The anti-cullers have asked for more feet on the ground saying, If you are able to come to the zones and help, please do. Somerset and Dorset especially need more people on the ground. If you live in or near the cull zones and you can spare any amount of time to help, or if you are able to travel and stay at camp, please contact the organisers.
Western Morning news
An open letter to EFRA, Mr David Cameron, Simon Hart MP and Mr Neil Parish MP
A great many of us are seriously concerned that the EFRA [Environment, Food and Rural Affairs] committee is using its position in government to curtail or remove the right of the RSPCA [Royal Society for the Prevention of Cruelty to Animals] to investigate and prosecute animal cruelty cases, and that the motive for this move is more about preventing fox hunting prosecutions than any real concern for animal welfare.
It will be impossible to prosecute if the Charity is not allowed to investigate, and it will be difficult to investigate if the Charity then has to rely on the CPS to bring up the thousands of cases in Court. It should also be remembered that it is the right of every private citizen to seek justice through the UK Courts.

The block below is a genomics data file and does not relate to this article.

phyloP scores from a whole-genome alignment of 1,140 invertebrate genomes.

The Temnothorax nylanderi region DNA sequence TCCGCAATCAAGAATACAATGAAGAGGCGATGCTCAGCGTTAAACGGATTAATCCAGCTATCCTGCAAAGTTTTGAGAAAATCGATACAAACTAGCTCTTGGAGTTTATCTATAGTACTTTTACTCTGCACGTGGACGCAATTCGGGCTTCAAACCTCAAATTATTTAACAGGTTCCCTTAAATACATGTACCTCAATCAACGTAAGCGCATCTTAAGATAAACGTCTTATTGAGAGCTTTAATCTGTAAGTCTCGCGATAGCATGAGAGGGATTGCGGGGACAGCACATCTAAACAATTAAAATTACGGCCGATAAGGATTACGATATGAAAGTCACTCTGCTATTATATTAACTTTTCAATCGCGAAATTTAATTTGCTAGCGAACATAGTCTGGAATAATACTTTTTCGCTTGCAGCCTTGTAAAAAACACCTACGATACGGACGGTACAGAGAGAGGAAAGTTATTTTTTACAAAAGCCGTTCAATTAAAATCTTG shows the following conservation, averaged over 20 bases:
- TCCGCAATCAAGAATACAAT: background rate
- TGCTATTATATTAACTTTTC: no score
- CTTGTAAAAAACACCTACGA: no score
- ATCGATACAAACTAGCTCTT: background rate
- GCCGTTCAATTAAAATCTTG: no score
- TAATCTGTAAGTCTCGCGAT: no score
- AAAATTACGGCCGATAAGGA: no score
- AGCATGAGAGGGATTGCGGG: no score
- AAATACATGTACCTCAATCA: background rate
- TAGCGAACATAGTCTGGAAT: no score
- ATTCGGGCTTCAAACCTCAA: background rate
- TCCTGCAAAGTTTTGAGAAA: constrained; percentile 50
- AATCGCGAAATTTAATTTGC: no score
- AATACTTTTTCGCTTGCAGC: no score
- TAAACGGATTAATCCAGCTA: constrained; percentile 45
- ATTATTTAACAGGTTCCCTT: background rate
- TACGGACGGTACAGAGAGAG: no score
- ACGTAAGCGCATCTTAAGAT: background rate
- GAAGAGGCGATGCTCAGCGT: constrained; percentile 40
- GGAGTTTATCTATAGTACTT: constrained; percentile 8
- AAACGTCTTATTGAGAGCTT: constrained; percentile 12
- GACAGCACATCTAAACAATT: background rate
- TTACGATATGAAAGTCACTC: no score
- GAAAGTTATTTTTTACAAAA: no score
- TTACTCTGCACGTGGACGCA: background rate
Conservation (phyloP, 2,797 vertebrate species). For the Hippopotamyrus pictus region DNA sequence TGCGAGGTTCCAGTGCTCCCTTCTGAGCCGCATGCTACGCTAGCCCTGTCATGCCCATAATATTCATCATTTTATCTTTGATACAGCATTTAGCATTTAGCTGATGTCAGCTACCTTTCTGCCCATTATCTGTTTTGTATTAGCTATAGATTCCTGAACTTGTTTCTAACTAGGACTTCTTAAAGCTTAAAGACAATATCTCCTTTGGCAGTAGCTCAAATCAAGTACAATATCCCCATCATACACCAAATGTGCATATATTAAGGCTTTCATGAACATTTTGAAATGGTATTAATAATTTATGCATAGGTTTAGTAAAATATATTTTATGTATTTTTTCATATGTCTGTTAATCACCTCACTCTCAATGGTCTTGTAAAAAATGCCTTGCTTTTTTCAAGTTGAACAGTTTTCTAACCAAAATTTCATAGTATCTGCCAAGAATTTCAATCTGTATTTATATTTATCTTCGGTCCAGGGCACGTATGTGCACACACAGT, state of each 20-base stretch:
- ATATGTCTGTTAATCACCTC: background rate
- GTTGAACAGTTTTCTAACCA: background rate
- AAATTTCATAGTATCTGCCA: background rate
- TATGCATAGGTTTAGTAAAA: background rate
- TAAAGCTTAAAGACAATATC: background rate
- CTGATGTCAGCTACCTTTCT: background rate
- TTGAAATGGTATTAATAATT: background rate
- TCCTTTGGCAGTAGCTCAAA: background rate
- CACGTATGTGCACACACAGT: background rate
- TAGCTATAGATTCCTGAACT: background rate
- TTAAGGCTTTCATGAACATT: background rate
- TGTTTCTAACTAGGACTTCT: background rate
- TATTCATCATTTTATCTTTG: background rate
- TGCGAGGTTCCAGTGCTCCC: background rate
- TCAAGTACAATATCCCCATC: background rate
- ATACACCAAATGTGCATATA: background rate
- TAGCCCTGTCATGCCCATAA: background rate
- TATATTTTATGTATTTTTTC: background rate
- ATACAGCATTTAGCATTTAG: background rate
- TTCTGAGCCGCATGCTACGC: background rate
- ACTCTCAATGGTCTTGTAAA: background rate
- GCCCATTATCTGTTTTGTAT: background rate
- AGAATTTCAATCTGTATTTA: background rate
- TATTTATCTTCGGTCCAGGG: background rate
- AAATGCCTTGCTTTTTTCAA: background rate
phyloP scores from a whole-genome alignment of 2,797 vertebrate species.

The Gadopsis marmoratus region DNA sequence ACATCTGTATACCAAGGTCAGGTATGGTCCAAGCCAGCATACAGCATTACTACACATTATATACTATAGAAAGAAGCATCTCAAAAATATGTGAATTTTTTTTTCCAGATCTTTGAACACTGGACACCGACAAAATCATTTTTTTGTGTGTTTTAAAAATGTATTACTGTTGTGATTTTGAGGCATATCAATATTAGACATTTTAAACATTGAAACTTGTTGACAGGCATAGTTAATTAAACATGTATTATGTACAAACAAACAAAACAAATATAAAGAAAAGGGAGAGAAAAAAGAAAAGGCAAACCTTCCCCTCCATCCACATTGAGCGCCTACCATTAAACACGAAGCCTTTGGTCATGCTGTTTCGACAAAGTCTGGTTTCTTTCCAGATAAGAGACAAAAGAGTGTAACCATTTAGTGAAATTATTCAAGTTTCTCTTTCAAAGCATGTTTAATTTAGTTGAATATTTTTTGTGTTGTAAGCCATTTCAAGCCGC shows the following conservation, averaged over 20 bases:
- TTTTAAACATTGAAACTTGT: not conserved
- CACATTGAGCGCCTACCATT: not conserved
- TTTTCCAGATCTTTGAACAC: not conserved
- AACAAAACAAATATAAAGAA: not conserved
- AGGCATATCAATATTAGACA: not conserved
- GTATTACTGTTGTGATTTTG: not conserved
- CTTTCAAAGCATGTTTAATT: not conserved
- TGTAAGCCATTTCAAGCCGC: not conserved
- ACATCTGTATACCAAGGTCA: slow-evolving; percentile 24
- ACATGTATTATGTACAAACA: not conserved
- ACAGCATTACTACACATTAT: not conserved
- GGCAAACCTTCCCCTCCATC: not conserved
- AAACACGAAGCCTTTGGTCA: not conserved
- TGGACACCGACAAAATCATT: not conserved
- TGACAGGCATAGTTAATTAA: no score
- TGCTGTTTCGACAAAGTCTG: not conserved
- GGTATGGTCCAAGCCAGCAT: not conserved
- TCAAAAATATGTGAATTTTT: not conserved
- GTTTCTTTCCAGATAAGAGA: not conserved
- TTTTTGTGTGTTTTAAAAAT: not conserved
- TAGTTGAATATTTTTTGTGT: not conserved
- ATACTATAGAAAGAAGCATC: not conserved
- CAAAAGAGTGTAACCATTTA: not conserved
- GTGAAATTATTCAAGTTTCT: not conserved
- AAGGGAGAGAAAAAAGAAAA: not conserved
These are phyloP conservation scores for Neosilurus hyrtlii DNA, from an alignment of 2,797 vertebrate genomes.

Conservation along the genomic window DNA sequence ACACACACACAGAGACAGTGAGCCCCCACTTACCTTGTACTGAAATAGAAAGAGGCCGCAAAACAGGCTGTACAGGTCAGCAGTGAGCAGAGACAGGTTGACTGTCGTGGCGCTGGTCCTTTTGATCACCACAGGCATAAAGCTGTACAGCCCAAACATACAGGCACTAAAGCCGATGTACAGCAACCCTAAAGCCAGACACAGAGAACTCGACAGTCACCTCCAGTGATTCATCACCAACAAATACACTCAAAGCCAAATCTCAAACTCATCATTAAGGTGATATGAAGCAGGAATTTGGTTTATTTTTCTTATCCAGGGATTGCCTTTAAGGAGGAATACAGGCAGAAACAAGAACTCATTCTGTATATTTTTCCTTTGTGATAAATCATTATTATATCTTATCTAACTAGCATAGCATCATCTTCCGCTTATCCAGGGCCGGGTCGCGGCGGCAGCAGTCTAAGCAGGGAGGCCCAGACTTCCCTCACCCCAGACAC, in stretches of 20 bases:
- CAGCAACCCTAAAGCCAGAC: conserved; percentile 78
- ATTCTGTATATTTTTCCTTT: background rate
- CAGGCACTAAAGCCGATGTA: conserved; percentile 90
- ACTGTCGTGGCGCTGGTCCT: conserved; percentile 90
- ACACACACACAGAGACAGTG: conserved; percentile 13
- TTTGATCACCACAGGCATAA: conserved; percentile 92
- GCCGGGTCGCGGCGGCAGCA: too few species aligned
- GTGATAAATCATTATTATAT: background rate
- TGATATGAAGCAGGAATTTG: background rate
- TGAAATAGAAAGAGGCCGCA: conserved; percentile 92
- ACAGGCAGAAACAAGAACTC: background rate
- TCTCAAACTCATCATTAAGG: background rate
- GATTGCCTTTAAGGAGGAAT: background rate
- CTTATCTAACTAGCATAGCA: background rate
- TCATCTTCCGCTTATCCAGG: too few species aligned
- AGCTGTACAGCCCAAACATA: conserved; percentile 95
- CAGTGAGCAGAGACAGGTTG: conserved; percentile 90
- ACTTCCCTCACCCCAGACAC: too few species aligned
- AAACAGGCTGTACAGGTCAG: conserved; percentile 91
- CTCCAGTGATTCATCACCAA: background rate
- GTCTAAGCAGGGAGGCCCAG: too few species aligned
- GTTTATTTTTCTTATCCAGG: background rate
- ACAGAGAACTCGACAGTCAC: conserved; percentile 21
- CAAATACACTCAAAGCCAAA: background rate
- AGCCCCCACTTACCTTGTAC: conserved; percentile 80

Of course there will be times when the RSPCA gets it wrong, but in the thousands of abuse cases which reach Court, there is only a handful which have been stopped and deemed not to be in the public interest. I would point out that for every case which does go to court, there are hundreds more that don’t. The problems are sorted out with RSPCA support and education and the cooperation of the animal’s owner. Sometimes the animal’s owner is reluctant or refuses to improve or take advice and that is when the RSPCA must step in for the sake of the animal.
The Charity spends around 5p in the £1 on prosecutions and the rest of the money is spent on animal housing, veterinary treatment, education and of course paying inspectors salaries. The RSPCA also saves the taxpayer hundreds of thousands of pounds every year which it is doubtful could be matched by the CPS, especially in these times of austerity and swinging cuts to services.